Four out of 10 employers face recruitment problems

Mar 30 2007 by Brian Amble Print This Article

Four out of 10 employers across the world are finding it more difficult to fill job vacancies this year, with sales representatives, skilled manual trades people and technicians in particularly short supply.

A survey by Manpower of almost 37,000 employers across 27 countries has found that 41 per cent employers are having difficulty filling specific roles due to a lack of available talent.

"Our data for 2007 reflects the ebb and flow in the demand for talent within the global labor market, as companies and governments seek ways to alleviate talent problems due to demographic shifts, immigration and other issues," said Jeffrey A. Joerres, Chairman & CEO of Manpower Inc.

"For example, the percentage of German employers who are having difficulty filling positions has fallen dramatically from last year, which is a result of positive government labor market reform. However, labor market flexibility and skills shortages will continue to be a challenge for employers in Germany."

For 2007, sales representatives are listed as the most difficult to fill position in the United States, Japan, Hong Kong, Taiwan, Singapore, New Zealand, Ireland and Peru.

Skilled manual workers are in particularly short supply in Europe, topping employers' wish lists in Germany, the UK, Spain, Sweden, Italy, Belgium, Austria, France and Switzerland, as well as Canada and Australia.

In the UK, management and executive roles were also reported to be harder to fill than in 2006.

"As was the case last year, companies worldwide continue to require experienced sales staff to fuel revenue growth," said Joerres.

"Skilled manual trades workers such as electricians, carpenters, plumbers and masons also remain in short supply, particularly in Europe, where many countries are easing this shortage by sourcing foreign talent."

The survey also revealed employer requirements for IT staff and administrative assistants/personal assistants in 2006 have been surpassed by other in-demand positions such as accounting and finance staff and even non-skilled laborers.

"The absence of skilled IT staff from our Top 10 list by no means indicates that these positions are no longer in demand. Rather, companies are getting more sophisticated about workforce optimization strategies and how they use a combination of outsourcing, in-sourcing, on- and off-shoring and automated technologies, which can help them better manage their talent requirements," Joerres said.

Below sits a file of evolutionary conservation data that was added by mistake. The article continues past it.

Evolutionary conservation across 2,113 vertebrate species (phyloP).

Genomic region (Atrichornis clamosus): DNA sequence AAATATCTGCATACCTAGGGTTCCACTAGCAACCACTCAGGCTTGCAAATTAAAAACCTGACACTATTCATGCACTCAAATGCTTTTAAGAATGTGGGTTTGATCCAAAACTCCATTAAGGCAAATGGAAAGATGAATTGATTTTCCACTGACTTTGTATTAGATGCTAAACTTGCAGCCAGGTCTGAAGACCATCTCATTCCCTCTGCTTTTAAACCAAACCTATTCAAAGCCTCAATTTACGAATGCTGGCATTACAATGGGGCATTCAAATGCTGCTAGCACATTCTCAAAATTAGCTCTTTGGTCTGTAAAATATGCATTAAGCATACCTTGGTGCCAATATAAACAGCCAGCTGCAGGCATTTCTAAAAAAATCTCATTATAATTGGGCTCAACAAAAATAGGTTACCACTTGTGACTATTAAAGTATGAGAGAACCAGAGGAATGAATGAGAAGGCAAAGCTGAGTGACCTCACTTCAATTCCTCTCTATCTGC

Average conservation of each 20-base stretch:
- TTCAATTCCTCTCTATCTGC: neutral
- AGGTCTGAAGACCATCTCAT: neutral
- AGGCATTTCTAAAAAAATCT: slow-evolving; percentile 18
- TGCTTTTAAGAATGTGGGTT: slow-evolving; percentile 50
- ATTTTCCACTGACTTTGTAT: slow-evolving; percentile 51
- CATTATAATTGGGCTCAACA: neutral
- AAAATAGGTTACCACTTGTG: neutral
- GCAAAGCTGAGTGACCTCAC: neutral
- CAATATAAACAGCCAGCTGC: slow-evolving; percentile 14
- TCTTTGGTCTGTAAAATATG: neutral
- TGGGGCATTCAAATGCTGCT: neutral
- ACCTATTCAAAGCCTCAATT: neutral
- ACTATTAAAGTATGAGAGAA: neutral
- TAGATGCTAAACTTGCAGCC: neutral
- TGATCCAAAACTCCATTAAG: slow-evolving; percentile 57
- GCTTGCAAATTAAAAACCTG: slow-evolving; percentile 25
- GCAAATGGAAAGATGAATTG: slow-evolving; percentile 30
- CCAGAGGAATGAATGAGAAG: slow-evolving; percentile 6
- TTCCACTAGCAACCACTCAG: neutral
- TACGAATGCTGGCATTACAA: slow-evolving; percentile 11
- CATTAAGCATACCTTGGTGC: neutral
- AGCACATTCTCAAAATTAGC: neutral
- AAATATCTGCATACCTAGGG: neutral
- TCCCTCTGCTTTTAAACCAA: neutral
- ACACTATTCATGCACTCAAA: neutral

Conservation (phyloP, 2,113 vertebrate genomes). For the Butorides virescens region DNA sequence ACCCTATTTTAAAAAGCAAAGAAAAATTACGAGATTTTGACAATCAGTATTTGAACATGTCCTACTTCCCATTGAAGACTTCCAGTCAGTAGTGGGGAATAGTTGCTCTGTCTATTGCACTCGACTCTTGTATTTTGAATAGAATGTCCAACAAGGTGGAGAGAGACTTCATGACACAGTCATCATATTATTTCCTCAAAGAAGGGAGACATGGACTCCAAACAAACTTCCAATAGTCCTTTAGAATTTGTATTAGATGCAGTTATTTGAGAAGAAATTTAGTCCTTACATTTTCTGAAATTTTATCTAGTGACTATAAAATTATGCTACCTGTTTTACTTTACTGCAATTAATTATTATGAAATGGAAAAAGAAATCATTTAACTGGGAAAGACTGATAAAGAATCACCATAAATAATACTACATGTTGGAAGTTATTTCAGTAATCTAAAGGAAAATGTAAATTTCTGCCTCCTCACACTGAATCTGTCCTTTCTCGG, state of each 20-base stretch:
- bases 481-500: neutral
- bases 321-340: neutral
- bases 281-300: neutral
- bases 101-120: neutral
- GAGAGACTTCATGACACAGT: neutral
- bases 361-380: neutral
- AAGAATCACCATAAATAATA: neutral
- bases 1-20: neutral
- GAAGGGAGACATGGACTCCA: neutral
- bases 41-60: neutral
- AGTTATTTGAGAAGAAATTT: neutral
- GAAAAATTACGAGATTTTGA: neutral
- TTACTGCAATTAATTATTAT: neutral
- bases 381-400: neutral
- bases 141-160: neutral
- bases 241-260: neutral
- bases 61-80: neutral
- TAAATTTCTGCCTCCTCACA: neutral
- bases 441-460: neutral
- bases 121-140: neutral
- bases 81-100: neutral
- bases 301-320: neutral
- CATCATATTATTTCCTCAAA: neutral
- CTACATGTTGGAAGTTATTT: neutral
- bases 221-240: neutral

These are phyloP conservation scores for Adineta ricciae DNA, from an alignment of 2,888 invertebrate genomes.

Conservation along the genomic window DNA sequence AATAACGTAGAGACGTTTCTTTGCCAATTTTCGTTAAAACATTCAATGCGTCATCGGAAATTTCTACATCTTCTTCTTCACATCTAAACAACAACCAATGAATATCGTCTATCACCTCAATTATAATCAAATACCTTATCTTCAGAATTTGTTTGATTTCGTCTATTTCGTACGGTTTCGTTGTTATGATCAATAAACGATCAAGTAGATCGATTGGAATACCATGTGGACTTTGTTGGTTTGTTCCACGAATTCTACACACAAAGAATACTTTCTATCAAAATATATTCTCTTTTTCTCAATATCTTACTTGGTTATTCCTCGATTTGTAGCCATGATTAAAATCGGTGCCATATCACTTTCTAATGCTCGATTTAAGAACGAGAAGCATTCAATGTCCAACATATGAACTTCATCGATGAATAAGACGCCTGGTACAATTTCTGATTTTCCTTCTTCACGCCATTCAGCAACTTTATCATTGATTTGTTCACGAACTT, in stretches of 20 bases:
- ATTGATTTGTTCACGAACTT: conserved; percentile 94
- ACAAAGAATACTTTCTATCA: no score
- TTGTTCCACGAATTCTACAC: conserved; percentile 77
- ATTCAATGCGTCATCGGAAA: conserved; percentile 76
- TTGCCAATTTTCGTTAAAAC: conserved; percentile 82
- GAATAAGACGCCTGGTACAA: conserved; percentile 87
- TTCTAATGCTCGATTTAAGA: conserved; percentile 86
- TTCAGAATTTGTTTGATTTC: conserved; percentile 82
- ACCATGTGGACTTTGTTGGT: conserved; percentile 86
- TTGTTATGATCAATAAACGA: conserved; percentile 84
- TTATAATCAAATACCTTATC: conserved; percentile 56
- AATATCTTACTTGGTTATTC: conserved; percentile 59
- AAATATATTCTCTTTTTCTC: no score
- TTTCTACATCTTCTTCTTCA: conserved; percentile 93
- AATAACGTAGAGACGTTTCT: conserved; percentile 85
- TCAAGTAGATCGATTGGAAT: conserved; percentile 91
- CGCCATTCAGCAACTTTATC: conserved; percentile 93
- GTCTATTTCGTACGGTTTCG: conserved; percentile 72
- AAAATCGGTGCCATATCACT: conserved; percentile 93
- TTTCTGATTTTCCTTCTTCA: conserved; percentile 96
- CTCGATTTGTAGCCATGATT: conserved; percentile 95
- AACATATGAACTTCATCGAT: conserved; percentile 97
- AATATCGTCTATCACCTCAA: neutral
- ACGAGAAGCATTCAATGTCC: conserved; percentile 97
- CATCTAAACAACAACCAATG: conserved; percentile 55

In the United States, meanwhile, one stand-out that is not mirrored elsewhere is a shortage of teachers. Teaching posts are now the second hardest position to fill in the U.S., but the profession does not appear in the top 10 elsewhere in the region.

In China's competitive labor market, laborers now rank as the second-most difficult job to fill after not being ranked in the top 10 at all a year ago. Demand for laborers also increased in Australia and Japan in 2007.

The best place to be for workers in the skilled manual trades such as carpentry and plumbing Ė as legions of skilled migrants from Eastern Europe will testify - is in Western Europe. These positions are ranked as the first or second-most difficult job to fill in all countries surveyed in the region, besides Ireland.

Also significant is the increase in availability of nurses and production operators across the region, but this is offset by greater shortages of technicians and engineers.

"It is the shortage of specific skills and competences required in industrialized, emerging and developing economies such as India and China which is most concerning. And when demand outstrips supply like this, we can expect salaries and compensation to rise," said Joerres.

"Demographic shifts and economic factors are causing more shortages in the workforce which could ultimately threaten the engines of world economic growth and prosperity.

"Governments and employers need to counter the effects of these shortages by improving training, adopting strategic migration policies, encouraging economically inactive people to enter the workforce and inducing older people to stay working longer," Joerres added.